Off Season Travel

You planned the ultimate “staycation” and explored all the local wonders you could find this summer. And who can blame you? Travelling during high season can be expensive and crowded if you’re going to a popular destination.

So while my friends are off on their summer holidays, I bask in the warm sunshine in my backyard and plan a fall holiday, taking full advantage of the opportunity for off-season travel. When the air grows crisp, and the days are noticeably becoming shorter, one is faced with the inevitability that colder seasons are around the corner. But if you can escape in September or October, you can buy yourself a few extra precious weeks of summer.

If your kids are in school full-time, this option may not work for you. However, those with preschool-aged children will find this prime travel time and the perfect opportunity for a fun, yet somewhat calm getaway. Here are some off-season travel trips to get you dreaming of an autumn vacation!

Photo Courtesy Waterway Houseboats

Photo Courtesy Waterway Houseboats


While it may be out-of-range for the cost for many, the price of a houseboat vacation may go down by a whopping 40 per cent on average if you book once the school year begins. There are plenty of options in British Columbia and Ontario to consider.

The significant drop in price is not the only benefit. In September, lake water is still reasonably warm but draws less than half the crowd you would face if you went during the prime time of July & August. And while the temperatures and sun may not be quite as hot as you would get in the earlier months, the slightly cooler air makes the hot tubs more enjoyable (which I didn’t even realise was possible) and hanging around a beach campfire even better.

Visitors at Lomond Campground on Bonne Bay at night. / Des visiteurs au terrain de camping Lomond sur Bonne Bay au crépuscule.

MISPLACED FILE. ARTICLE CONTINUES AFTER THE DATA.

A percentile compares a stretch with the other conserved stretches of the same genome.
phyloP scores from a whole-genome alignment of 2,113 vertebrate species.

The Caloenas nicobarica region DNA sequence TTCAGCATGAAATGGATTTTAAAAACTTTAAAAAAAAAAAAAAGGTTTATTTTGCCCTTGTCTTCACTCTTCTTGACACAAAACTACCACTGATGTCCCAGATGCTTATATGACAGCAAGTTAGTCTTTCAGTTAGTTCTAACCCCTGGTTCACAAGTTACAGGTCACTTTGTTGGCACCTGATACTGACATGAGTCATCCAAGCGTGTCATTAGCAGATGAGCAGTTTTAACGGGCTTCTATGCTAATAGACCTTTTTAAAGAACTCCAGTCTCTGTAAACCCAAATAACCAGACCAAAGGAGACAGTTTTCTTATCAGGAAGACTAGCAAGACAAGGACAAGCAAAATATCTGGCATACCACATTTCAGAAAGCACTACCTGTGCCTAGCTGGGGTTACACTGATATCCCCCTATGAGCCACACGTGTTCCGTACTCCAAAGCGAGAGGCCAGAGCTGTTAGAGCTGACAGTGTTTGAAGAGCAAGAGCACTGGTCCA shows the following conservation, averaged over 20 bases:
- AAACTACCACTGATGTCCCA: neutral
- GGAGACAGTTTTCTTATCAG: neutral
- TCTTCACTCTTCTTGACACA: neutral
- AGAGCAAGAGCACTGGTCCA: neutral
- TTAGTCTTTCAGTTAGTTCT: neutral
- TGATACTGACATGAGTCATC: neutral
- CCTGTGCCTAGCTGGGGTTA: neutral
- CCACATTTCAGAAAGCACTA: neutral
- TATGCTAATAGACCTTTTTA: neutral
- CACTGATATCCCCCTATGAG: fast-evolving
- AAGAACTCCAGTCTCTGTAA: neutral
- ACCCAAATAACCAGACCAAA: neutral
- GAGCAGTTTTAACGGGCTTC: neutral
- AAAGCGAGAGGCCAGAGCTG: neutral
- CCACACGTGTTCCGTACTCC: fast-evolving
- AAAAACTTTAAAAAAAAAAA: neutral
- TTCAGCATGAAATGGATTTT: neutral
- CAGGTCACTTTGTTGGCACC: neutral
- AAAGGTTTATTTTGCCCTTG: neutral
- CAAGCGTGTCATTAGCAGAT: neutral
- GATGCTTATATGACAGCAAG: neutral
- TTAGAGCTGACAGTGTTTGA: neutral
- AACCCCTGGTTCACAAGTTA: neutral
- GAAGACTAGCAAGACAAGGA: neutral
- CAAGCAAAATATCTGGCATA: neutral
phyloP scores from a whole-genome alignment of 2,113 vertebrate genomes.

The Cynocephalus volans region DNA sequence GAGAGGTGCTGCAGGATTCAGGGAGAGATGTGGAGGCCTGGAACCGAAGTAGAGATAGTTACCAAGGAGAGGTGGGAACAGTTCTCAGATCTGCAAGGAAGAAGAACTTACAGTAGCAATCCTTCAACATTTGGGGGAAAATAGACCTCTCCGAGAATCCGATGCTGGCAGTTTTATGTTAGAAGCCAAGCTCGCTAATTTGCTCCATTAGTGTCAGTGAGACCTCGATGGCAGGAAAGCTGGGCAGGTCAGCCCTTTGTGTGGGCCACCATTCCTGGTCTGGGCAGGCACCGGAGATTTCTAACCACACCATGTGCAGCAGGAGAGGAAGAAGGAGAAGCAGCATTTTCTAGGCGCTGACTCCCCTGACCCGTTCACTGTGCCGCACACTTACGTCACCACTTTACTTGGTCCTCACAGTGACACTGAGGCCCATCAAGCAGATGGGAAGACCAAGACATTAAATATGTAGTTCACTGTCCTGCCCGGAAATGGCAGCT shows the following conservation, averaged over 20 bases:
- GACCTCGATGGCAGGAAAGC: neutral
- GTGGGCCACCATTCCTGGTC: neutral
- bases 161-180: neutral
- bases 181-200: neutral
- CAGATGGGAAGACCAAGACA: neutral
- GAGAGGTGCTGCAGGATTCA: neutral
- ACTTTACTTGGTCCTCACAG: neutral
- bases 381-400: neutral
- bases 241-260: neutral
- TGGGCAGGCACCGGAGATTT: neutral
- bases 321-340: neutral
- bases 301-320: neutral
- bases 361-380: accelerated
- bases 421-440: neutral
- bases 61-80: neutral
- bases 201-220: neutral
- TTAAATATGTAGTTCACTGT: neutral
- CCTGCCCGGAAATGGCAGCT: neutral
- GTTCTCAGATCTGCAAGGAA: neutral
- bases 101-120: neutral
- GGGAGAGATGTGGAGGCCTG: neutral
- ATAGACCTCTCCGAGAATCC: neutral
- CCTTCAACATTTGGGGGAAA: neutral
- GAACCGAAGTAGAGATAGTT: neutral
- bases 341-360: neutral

Visitors at Lomond Campground on Bonne Bay at night. Photo Parks Canada


Campsites are a hot commodity through the summer. If you don’t book several weeks or even months in advance, you’re often out of luck. But come September? You have your pick of both grounds and sites. Booking is a simpler process, and since the campgrounds aren’t typically overflowing, you won’t be sleeping huddled with neighbours and can get some space. Another bonus for the unprepared? First come-First serve spots are plentiful!

A beautiful autumn road. Photo credit Thomas Lefebvre via

Photo credit Thomas Lefebvre via

Road Trip

If you live in a particularly snowy, unpredictable climate, you may want to squeeze one of these in before winter settles in. While road trips are generally more cost-effective for families than booking airfare, travelling highways within Canada and the United States often comes with heavy congestion, construction and border crossing delays, especially on a summer long weekend.

Well load up those tablets or portable DVD players and hit the open road in fall, because the traffic is significantly lighter at this time of year and fuel prices inevitably drop once the summer driving season is over. And if you happen to like being more spontaneous than scheduled, the likelihood of finding a hotel with a vacancy to take a break for the night on a whim is much higher. I recently had a friend periodically update her Facebook feed on a road trip to Vancouver, with updates as she stopped to look for a place to rest for the night. The search began before midnight, and by 5 a.m., they still had not found a place to sleep. She jokingly said she felt like Mary and Joseph, with no place at any inn – even the cheapest and seediest around.

Come September, the “no” part of the vacancy sign tends to stay unlit for the most part, meaning you don’t have to hit the highways all night long.

Leaving on a Jet Plane

Prices for airfare to hot spots like Mexico and the Caribbean and Europe come down in the fall, as do hotel prices. Paris may be beautiful in the spring but its significantly cheaper in the autumn!

With such great options available in September and October, it’s almost not as sad when the final week in August rolls around. Almost. Except for that inevitable snow part.